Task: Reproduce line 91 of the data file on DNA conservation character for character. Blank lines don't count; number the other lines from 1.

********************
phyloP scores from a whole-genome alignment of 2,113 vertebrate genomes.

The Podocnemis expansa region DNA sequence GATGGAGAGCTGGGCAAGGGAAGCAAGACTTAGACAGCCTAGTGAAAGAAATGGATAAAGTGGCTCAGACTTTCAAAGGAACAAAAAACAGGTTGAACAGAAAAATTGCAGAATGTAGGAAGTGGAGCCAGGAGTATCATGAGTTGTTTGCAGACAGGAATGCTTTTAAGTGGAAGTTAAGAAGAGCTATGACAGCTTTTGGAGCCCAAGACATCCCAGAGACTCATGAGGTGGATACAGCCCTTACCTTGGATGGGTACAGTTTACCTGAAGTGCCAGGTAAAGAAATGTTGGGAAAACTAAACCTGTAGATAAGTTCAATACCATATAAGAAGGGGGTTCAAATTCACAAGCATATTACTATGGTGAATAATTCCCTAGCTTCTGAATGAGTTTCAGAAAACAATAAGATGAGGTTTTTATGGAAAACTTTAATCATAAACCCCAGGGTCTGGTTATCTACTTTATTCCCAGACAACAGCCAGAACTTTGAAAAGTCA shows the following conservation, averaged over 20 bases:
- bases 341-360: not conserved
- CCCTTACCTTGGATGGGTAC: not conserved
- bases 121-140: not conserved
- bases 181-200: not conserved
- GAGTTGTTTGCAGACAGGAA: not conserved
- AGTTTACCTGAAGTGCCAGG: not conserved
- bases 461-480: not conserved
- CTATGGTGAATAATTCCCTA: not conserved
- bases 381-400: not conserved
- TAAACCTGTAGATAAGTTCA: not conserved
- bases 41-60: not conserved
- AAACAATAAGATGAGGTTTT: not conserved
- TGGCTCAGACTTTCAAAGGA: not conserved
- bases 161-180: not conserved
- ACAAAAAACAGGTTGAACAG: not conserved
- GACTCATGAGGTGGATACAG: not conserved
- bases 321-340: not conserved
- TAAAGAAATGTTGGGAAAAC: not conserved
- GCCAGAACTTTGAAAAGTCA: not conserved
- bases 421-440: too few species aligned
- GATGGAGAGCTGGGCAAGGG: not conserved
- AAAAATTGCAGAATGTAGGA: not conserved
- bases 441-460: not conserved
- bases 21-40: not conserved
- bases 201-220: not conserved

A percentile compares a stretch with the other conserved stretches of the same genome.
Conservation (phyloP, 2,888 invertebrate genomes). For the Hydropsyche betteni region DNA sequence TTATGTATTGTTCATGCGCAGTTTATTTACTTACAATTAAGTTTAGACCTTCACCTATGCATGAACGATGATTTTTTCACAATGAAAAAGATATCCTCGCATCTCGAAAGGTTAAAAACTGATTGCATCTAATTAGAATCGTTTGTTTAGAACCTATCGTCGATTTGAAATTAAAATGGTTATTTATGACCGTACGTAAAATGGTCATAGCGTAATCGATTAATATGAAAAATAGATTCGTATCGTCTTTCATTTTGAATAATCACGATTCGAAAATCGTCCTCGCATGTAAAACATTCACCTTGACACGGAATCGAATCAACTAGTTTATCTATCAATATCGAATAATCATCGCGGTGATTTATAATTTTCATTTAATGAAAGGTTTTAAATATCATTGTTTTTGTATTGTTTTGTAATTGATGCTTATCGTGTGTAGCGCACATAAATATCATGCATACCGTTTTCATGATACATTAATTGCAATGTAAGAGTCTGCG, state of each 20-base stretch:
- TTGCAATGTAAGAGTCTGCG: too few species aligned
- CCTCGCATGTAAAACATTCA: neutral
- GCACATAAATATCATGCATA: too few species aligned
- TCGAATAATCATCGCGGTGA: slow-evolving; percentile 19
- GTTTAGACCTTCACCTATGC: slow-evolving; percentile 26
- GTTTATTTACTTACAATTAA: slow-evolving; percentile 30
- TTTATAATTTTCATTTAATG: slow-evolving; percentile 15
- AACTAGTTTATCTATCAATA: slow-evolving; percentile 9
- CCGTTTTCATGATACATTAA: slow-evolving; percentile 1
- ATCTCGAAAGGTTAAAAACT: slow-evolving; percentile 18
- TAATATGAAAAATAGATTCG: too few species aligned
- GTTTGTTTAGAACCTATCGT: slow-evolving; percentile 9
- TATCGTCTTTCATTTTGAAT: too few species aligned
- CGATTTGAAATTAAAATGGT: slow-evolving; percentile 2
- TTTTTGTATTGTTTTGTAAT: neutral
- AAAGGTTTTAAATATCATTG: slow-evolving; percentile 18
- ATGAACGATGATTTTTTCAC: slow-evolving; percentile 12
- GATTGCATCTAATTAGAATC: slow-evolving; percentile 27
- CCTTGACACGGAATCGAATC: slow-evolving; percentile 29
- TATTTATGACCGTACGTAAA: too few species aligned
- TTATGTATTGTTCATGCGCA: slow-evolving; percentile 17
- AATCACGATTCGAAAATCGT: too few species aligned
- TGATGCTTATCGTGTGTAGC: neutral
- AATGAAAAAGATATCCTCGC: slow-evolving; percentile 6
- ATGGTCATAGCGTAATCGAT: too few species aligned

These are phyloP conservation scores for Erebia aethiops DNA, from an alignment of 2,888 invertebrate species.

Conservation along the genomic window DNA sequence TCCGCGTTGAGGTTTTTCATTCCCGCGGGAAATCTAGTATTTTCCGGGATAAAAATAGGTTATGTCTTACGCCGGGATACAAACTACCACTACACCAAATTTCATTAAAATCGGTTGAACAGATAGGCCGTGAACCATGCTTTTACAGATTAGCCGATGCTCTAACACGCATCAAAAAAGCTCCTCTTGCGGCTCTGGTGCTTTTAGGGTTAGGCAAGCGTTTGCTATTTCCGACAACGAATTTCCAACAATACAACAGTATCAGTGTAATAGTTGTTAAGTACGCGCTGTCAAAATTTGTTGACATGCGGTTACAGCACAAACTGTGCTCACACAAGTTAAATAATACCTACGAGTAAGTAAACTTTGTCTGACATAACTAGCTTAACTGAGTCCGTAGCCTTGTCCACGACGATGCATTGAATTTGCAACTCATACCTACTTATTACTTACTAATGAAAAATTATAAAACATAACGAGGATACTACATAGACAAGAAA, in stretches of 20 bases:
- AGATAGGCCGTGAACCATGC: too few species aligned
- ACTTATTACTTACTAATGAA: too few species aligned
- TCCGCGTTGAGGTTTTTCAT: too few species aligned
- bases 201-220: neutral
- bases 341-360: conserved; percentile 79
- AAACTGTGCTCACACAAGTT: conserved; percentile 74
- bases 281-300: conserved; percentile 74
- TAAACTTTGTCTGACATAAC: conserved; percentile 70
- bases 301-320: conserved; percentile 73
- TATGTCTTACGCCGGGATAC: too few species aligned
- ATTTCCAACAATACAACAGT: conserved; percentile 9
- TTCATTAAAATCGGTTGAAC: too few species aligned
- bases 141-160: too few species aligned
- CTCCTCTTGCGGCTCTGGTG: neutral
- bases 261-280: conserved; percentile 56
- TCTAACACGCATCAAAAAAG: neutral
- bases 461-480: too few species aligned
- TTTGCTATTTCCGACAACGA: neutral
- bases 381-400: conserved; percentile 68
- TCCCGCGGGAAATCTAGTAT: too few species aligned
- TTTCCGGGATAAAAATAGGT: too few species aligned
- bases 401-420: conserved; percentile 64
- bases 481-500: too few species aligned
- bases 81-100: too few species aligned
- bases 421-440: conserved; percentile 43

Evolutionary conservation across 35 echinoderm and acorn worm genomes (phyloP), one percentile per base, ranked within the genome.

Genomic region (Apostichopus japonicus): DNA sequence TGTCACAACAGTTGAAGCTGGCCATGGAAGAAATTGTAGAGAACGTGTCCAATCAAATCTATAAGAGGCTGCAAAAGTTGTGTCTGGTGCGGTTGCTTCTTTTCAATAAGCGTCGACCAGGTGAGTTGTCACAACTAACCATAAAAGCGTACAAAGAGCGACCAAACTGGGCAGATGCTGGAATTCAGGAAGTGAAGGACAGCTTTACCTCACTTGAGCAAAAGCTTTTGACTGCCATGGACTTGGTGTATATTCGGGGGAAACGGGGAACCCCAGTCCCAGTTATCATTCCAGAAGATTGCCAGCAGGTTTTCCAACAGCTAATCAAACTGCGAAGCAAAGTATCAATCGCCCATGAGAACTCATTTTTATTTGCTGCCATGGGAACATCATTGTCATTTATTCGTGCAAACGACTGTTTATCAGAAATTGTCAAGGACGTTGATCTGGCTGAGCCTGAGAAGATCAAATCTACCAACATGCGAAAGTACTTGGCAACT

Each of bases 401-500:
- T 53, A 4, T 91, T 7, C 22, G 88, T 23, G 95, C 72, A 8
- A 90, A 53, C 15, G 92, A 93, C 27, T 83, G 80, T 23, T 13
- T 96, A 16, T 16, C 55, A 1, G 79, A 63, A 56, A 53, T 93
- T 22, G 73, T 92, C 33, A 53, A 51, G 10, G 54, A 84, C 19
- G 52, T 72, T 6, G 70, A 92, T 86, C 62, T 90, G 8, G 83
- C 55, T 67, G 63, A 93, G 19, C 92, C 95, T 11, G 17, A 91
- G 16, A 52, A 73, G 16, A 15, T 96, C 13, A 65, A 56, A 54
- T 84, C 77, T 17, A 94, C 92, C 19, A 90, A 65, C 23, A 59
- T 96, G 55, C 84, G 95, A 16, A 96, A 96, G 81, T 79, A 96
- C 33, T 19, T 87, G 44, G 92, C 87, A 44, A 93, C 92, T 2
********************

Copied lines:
- G 16, A 52, A 73, G 16, A 15, T 96, C 13, A 65, A 56, A 54